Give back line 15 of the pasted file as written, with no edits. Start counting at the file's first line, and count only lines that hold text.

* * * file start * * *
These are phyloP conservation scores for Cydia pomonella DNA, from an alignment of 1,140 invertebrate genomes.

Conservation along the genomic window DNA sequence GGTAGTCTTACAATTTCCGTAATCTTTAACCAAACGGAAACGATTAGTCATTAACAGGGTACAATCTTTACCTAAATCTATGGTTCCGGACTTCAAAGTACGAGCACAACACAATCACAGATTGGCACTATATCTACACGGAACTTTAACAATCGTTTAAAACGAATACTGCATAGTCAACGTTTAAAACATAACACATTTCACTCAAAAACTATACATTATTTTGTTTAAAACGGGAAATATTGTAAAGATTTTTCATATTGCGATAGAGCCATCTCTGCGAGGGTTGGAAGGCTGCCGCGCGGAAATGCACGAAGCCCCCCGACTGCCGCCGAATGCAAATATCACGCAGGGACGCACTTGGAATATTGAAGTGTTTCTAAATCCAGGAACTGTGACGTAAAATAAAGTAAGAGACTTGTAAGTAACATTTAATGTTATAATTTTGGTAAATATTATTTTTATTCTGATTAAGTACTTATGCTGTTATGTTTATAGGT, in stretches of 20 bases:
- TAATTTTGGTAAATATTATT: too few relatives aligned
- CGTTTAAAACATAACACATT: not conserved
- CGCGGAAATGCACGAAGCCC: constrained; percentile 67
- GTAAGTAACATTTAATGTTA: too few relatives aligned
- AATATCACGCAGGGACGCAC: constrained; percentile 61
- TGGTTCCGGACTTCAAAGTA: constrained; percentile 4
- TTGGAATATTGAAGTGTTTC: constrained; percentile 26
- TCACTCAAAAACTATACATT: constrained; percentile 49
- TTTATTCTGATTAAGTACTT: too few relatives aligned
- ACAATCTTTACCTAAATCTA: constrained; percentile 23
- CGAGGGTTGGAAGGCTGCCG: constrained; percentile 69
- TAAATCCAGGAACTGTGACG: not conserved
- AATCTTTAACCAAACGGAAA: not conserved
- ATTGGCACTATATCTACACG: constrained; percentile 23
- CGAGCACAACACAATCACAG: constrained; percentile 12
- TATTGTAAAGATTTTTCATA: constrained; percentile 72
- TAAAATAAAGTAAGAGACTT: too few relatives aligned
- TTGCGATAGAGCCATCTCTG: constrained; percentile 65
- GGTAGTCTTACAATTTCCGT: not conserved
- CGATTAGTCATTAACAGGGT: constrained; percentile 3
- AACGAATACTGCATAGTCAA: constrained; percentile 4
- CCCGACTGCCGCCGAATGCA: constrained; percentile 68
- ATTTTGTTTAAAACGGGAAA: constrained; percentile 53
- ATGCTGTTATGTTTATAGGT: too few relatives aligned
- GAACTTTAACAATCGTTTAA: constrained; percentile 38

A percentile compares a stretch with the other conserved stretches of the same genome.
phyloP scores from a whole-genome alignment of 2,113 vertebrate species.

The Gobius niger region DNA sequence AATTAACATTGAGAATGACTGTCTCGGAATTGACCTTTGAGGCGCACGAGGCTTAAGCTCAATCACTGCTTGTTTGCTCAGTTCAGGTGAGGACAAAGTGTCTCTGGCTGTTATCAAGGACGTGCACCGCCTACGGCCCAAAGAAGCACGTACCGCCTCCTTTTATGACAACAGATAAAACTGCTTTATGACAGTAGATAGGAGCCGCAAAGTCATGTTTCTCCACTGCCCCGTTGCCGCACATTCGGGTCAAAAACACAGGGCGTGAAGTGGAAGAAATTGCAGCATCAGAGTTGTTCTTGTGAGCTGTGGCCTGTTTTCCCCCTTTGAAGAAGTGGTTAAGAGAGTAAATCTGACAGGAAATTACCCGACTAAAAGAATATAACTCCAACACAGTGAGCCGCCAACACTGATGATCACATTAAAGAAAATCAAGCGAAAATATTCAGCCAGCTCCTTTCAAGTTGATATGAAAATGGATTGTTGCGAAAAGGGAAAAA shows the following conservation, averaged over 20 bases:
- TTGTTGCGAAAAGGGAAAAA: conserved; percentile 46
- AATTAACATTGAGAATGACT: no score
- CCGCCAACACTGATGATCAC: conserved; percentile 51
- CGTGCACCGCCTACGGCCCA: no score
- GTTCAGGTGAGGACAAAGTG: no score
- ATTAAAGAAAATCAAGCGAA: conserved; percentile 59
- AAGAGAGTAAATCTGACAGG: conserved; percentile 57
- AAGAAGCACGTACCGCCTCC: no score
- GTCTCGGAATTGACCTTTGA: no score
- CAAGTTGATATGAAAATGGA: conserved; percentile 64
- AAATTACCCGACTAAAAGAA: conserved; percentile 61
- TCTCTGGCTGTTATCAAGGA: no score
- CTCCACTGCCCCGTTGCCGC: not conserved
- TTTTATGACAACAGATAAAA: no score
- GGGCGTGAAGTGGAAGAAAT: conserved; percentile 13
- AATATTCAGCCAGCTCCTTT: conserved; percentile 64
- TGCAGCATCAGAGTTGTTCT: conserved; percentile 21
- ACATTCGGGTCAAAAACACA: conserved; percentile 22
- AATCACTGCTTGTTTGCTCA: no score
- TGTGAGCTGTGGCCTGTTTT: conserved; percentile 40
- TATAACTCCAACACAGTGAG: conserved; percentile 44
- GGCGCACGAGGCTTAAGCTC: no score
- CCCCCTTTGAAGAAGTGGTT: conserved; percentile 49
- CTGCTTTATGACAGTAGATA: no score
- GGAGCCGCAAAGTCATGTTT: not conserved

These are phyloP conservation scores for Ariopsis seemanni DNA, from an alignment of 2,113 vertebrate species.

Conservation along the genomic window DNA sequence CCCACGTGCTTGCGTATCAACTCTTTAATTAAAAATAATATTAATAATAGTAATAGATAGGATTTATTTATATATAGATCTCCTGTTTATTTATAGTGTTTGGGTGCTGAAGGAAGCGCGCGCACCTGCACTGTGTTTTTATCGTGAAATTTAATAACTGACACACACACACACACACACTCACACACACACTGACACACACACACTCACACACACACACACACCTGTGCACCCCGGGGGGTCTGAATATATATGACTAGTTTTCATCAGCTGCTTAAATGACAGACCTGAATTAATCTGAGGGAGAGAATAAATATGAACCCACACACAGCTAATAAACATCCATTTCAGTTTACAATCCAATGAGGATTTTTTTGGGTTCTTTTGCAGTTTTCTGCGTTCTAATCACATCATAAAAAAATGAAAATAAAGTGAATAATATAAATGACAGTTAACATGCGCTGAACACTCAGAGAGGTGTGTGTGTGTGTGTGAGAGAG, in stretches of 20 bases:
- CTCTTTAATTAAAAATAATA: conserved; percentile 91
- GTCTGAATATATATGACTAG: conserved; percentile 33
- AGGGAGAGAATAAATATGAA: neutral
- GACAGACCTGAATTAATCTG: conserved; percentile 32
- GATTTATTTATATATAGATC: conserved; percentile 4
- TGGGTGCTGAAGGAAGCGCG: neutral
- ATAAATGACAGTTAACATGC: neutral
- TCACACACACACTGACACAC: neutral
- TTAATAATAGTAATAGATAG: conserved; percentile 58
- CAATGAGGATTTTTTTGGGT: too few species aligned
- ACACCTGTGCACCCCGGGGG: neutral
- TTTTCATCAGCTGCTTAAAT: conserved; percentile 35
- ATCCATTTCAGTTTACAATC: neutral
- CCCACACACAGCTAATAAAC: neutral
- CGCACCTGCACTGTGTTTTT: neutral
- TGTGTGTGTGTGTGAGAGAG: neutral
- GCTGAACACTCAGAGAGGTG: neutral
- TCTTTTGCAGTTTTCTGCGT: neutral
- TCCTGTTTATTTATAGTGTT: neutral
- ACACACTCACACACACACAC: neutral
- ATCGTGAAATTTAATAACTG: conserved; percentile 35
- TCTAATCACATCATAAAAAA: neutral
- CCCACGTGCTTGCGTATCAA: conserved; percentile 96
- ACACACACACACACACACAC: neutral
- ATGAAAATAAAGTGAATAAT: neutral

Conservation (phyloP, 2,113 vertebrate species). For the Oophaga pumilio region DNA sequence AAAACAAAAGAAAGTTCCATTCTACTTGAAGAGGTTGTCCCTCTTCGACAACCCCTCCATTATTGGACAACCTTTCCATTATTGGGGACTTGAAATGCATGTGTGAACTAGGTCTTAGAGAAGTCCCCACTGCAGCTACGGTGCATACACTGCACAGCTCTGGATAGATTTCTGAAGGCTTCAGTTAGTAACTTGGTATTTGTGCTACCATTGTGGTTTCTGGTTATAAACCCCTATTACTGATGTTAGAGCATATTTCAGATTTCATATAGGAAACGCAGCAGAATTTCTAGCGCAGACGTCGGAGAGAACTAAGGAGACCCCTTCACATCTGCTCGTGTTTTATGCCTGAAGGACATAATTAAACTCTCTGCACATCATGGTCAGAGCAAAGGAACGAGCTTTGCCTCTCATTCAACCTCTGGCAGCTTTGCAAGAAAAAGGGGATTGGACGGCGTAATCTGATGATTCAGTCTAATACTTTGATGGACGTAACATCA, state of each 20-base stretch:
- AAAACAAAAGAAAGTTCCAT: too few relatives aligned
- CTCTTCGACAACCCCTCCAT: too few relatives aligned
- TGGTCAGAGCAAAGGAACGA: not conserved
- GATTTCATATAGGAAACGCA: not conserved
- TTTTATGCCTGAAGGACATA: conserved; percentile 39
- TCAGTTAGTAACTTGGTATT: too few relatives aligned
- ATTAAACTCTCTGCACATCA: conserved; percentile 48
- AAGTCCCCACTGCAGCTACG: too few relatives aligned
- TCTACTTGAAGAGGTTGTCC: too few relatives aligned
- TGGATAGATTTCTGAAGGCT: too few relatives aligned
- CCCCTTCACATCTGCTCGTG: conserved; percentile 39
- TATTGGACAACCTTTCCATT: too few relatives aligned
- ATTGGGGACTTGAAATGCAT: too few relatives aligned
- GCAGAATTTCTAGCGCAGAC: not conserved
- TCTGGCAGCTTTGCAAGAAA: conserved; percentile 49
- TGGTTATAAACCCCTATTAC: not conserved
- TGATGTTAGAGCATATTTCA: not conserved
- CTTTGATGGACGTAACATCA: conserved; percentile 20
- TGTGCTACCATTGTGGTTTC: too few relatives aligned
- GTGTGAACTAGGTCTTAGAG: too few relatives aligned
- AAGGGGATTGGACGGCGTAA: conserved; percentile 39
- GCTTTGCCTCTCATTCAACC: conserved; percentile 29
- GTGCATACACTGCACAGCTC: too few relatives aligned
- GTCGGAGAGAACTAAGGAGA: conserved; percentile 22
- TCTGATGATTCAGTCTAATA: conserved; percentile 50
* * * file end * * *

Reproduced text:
- AATCTTTAACCAAACGGAAA: not conserved